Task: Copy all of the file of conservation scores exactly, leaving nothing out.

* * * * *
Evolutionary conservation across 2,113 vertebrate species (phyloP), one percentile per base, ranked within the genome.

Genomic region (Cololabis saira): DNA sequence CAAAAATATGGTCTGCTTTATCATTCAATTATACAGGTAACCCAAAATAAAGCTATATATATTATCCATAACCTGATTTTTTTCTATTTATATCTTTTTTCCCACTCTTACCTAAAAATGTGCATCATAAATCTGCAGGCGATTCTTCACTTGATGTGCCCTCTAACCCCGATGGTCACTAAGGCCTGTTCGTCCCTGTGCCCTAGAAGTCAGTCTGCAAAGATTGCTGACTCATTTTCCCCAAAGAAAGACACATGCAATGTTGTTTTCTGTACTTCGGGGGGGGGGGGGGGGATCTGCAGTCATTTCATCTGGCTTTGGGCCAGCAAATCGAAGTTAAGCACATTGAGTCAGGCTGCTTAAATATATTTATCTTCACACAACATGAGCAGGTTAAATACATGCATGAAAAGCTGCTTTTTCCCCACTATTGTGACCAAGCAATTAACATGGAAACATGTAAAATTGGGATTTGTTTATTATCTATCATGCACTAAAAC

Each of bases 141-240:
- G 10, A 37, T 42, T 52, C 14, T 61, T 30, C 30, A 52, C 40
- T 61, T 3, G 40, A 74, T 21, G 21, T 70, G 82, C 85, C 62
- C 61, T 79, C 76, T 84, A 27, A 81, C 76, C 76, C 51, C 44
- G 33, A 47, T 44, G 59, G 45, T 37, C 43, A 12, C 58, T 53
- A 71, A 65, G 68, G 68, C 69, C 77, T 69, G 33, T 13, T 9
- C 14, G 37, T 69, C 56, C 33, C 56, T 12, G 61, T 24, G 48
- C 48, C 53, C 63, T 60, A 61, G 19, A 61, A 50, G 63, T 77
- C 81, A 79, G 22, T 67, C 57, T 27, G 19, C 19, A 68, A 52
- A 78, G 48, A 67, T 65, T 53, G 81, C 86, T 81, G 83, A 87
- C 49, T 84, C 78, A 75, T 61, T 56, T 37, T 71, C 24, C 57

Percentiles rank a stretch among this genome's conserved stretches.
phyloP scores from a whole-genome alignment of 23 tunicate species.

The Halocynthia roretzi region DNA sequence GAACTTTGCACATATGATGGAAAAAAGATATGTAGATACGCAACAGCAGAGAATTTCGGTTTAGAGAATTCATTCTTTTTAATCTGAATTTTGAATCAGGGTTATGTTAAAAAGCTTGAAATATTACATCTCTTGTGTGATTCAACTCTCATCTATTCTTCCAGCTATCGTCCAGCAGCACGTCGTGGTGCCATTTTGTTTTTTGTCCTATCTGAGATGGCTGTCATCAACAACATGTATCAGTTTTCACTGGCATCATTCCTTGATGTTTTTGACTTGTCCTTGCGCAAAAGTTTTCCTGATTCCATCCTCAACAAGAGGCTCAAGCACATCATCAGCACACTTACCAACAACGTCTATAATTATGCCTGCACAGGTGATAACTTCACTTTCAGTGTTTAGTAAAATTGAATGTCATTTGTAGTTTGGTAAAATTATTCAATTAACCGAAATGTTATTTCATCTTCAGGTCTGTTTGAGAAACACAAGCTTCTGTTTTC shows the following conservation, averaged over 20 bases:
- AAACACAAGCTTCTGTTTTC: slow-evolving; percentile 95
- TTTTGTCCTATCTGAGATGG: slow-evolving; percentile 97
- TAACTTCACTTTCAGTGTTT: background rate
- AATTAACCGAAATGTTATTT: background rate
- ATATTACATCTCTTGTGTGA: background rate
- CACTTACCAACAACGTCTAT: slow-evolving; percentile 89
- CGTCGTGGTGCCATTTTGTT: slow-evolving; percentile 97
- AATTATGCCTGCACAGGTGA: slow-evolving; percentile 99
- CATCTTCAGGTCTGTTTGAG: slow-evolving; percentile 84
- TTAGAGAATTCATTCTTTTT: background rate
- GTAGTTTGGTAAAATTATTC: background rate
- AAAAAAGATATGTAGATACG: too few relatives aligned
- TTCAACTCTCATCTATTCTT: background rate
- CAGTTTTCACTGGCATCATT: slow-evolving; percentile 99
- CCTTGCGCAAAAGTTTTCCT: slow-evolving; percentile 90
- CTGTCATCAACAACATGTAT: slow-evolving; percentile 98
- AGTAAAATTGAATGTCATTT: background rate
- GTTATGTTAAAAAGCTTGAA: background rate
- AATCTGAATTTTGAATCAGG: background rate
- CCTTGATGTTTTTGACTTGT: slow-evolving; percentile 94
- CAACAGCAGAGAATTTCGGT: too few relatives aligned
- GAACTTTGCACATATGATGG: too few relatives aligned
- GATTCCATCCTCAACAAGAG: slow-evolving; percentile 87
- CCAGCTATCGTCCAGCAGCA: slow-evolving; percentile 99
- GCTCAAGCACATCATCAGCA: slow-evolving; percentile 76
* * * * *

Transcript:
Evolutionary conservation across 2,113 vertebrate species (phyloP), one percentile per base, ranked within the genome.

Genomic region (Cololabis saira): DNA sequence CAAAAATATGGTCTGCTTTATCATTCAATTATACAGGTAACCCAAAATAAAGCTATATATATTATCCATAACCTGATTTTTTTCTATTTATATCTTTTTTCCCACTCTTACCTAAAAATGTGCATCATAAATCTGCAGGCGATTCTTCACTTGATGTGCCCTCTAACCCCGATGGTCACTAAGGCCTGTTCGTCCCTGTGCCCTAGAAGTCAGTCTGCAAAGATTGCTGACTCATTTTCCCCAAAGAAAGACACATGCAATGTTGTTTTCTGTACTTCGGGGGGGGGGGGGGGGATCTGCAGTCATTTCATCTGGCTTTGGGCCAGCAAATCGAAGTTAAGCACATTGAGTCAGGCTGCTTAAATATATTTATCTTCACACAACATGAGCAGGTTAAATACATGCATGAAAAGCTGCTTTTTCCCCACTATTGTGACCAAGCAATTAACATGGAAACATGTAAAATTGGGATTTGTTTATTATCTATCATGCACTAAAAC

Each of bases 141-240:
- G 10, A 37, T 42, T 52, C 14, T 61, T 30, C 30, A 52, C 40
- T 61, T 3, G 40, A 74, T 21, G 21, T 70, G 82, C 85, C 62
- C 61, T 79, C 76, T 84, A 27, A 81, C 76, C 76, C 51, C 44
- G 33, A 47, T 44, G 59, G 45, T 37, C 43, A 12, C 58, T 53
- A 71, A 65, G 68, G 68, C 69, C 77, T 69, G 33, T 13, T 9
- C 14, G 37, T 69, C 56, C 33, C 56, T 12, G 61, T 24, G 48
- C 48, C 53, C 63, T 60, A 61, G 19, A 61, A 50, G 63, T 77
- C 81, A 79, G 22, T 67, C 57, T 27, G 19, C 19, A 68, A 52
- A 78, G 48, A 67, T 65, T 53, G 81, C 86, T 81, G 83, A 87
- C 49, T 84, C 78, A 75, T 61, T 56, T 37, T 71, C 24, C 57

Percentiles rank a stretch among this genome's conserved stretches.
phyloP scores from a whole-genome alignment of 23 tunicate species.

The Halocynthia roretzi region DNA sequence GAACTTTGCACATATGATGGAAAAAAGATATGTAGATACGCAACAGCAGAGAATTTCGGTTTAGAGAATTCATTCTTTTTAATCTGAATTTTGAATCAGGGTTATGTTAAAAAGCTTGAAATATTACATCTCTTGTGTGATTCAACTCTCATCTATTCTTCCAGCTATCGTCCAGCAGCACGTCGTGGTGCCATTTTGTTTTTTGTCCTATCTGAGATGGCTGTCATCAACAACATGTATCAGTTTTCACTGGCATCATTCCTTGATGTTTTTGACTTGTCCTTGCGCAAAAGTTTTCCTGATTCCATCCTCAACAAGAGGCTCAAGCACATCATCAGCACACTTACCAACAACGTCTATAATTATGCCTGCACAGGTGATAACTTCACTTTCAGTGTTTAGTAAAATTGAATGTCATTTGTAGTTTGGTAAAATTATTCAATTAACCGAAATGTTATTTCATCTTCAGGTCTGTTTGAGAAACACAAGCTTCTGTTTTC shows the following conservation, averaged over 20 bases:
- AAACACAAGCTTCTGTTTTC: slow-evolving; percentile 95
- TTTTGTCCTATCTGAGATGG: slow-evolving; percentile 97
- TAACTTCACTTTCAGTGTTT: background rate
- AATTAACCGAAATGTTATTT: background rate
- ATATTACATCTCTTGTGTGA: background rate
- CACTTACCAACAACGTCTAT: slow-evolving; percentile 89
- CGTCGTGGTGCCATTTTGTT: slow-evolving; percentile 97
- AATTATGCCTGCACAGGTGA: slow-evolving; percentile 99
- CATCTTCAGGTCTGTTTGAG: slow-evolving; percentile 84
- TTAGAGAATTCATTCTTTTT: background rate
- GTAGTTTGGTAAAATTATTC: background rate
- AAAAAAGATATGTAGATACG: too few relatives aligned
- TTCAACTCTCATCTATTCTT: background rate
- CAGTTTTCACTGGCATCATT: slow-evolving; percentile 99
- CCTTGCGCAAAAGTTTTCCT: slow-evolving; percentile 90
- CTGTCATCAACAACATGTAT: slow-evolving; percentile 98
- AGTAAAATTGAATGTCATTT: background rate
- GTTATGTTAAAAAGCTTGAA: background rate
- AATCTGAATTTTGAATCAGG: background rate
- CCTTGATGTTTTTGACTTGT: slow-evolving; percentile 94
- CAACAGCAGAGAATTTCGGT: too few relatives aligned
- GAACTTTGCACATATGATGG: too few relatives aligned
- GATTCCATCCTCAACAAGAG: slow-evolving; percentile 87
- CCAGCTATCGTCCAGCAGCA: slow-evolving; percentile 99
- GCTCAAGCACATCATCAGCA: slow-evolving; percentile 76